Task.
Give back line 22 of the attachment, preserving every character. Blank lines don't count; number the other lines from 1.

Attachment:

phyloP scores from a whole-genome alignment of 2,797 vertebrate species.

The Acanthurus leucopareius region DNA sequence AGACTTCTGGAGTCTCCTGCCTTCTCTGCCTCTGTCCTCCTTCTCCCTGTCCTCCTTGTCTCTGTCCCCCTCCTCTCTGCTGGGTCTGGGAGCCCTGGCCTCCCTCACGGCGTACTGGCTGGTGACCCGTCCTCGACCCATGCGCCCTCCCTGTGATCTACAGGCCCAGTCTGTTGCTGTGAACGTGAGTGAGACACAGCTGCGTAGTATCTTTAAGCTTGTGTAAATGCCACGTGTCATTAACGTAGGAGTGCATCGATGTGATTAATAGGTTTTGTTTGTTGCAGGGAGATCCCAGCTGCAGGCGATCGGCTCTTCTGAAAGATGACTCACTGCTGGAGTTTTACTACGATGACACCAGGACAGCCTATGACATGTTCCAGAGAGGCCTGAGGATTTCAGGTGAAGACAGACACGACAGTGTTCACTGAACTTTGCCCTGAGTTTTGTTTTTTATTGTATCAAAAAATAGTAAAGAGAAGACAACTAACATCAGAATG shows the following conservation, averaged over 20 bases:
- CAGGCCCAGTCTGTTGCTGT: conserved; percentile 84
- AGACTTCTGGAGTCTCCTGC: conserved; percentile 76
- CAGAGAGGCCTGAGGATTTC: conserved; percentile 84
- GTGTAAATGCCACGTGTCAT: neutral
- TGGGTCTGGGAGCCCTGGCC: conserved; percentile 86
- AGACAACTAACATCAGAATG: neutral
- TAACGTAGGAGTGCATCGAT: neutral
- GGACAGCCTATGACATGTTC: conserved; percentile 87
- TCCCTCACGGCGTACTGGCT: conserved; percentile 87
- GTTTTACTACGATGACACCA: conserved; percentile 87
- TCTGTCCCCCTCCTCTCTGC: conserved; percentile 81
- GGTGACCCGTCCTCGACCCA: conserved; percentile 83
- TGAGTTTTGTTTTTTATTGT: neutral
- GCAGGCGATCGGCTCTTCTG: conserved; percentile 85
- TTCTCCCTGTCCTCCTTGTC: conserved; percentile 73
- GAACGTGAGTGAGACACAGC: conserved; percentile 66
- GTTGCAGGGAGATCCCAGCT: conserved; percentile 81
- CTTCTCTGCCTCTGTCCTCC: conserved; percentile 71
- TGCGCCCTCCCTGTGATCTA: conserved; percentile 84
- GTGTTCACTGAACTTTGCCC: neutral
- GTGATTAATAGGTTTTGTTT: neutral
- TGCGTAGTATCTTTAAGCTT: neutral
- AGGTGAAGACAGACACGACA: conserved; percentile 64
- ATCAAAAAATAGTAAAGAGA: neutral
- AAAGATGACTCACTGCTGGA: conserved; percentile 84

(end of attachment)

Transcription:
- GTGTTCACTGAACTTTGCCC: neutral